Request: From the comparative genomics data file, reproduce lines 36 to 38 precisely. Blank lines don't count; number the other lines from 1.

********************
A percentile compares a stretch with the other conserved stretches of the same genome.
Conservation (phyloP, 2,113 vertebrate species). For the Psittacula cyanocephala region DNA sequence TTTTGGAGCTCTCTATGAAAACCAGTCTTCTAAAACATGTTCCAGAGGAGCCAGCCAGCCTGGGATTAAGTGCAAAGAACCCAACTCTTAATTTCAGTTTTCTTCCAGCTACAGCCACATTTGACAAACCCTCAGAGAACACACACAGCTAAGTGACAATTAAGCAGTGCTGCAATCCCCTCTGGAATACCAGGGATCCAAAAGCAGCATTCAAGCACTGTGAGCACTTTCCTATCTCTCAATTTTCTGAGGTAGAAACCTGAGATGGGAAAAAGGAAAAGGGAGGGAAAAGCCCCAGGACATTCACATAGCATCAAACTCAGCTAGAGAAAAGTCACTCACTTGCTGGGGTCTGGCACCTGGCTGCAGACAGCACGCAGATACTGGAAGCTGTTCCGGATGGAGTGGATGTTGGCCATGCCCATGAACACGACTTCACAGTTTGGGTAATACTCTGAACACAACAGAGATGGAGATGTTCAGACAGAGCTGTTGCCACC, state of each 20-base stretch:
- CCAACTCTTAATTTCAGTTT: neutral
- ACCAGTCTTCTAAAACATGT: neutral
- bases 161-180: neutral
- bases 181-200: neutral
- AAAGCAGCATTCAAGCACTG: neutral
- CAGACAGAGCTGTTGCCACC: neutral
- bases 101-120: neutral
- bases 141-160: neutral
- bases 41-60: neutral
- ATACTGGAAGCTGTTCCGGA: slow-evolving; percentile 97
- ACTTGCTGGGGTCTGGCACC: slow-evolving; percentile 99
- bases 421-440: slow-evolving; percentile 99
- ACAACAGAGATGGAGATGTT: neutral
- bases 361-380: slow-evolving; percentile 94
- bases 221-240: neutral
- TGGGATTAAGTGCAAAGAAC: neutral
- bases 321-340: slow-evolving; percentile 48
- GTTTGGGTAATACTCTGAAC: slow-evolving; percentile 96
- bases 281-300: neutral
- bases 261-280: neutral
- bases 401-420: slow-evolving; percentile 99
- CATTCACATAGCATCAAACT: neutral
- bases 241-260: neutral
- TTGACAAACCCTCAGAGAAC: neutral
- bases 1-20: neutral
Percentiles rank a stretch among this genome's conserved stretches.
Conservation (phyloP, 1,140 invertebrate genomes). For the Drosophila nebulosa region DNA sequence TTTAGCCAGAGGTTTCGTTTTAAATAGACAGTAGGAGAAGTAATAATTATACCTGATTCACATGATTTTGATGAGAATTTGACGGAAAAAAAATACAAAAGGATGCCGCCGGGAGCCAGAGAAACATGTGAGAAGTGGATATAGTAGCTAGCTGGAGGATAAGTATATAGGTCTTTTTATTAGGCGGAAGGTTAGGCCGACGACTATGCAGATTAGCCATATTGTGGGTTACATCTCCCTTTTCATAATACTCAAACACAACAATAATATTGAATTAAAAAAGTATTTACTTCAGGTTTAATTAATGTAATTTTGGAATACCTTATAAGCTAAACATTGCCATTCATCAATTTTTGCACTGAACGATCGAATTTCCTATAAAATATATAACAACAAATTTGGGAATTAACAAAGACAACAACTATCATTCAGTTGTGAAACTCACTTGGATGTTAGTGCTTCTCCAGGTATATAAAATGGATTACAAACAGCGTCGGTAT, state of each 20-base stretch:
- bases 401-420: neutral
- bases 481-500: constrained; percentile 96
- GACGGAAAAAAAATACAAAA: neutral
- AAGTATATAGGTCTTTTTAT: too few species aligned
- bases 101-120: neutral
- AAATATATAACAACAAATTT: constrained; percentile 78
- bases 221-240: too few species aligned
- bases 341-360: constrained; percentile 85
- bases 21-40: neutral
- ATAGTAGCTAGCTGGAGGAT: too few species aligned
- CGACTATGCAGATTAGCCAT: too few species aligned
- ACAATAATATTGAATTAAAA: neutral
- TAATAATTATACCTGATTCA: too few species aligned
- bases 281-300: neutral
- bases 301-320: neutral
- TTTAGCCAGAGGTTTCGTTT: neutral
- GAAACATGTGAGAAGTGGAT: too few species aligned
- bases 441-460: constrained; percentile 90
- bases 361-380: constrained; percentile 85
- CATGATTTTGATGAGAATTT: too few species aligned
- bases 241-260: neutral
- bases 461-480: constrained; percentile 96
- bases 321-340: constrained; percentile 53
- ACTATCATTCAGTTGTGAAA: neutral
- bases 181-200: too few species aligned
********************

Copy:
- bases 221-240: too few species aligned
- bases 341-360: constrained; percentile 85
- bases 21-40: neutral